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1993: Picture Puzzles

The two pages of this card were in different styles.

Front page

Front page of 1993 card

The “smiley” face here represents the word Happy, and the stylised Christmas tree the word Christmas.

Inside page

Inside page of 1993 card

Here the message is represented in the style of children’s picture puzzles. Each picture represents a word, which then has to be modified by the deletion or replacement of some characters to produce the required word or syllable. The explanation is:

                     a hand, with “h” deleted: and   
             a nest, with “n” replaced by “b”: best  
         two fishes, with “f” replaced by “w”: wishes
             the figure “4”, with “u” deleted: for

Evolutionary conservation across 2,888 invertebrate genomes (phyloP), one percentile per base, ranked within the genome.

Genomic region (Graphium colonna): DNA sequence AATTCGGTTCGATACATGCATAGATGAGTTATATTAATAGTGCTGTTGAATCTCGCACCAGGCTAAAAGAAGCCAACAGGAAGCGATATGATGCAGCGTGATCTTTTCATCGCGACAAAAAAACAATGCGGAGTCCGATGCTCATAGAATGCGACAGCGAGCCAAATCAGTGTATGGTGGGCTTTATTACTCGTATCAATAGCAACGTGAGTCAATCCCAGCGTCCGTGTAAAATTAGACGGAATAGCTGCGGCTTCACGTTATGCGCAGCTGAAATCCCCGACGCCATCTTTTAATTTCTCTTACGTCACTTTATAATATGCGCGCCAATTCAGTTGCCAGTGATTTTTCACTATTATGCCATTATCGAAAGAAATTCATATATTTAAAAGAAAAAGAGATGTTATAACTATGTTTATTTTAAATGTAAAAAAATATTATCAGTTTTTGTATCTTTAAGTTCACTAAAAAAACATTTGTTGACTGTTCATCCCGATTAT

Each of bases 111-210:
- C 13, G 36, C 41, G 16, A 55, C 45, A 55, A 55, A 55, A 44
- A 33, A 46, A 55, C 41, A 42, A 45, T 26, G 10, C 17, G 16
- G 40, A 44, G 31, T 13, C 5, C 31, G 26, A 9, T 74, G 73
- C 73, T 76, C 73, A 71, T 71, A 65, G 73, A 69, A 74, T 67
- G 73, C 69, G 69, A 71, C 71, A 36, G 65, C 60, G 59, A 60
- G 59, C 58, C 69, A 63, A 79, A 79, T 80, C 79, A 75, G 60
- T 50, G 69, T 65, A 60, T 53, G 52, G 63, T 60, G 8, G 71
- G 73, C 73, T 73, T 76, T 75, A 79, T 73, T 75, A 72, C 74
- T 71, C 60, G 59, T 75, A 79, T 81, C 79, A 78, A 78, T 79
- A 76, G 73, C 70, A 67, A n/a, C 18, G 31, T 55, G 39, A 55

a glass of wine, with “w” replaced by “n”: nine  
a (Heinz) food tin, with “i” replaced by “ee”: teen  
    a straight line, with “l” replaced by “n”: nine  
    a (Dunlop) tyre, with “r” and “e” deleted: ty    
  a packet of (Be-Ro) flour, with “l” deleted: four  
             a frog, with “g” replaced by “m”: from  
          a brain, with “a” and “i” exchanged: Brian 
    a barber’s pole, with “b” replaced by “k”: Barker

Apologies, by the way, to my U.S. readership, who may have been puzzled by thinking that the tyre was a tire.

I had thought that recipients would have needed to be “of a certain age” to have recognised “Be-Ro” as a brand of flour, but it transpires that it is still sold (by Premier Foods Group Ltd). Thomas Bell apparently solved the problem of needing to remove the word “royal” from the name of his “Bells Royal” flour by abbreviating it to “Be-Ro”.

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Version 24: Revised 23 December 2018
Brian Barker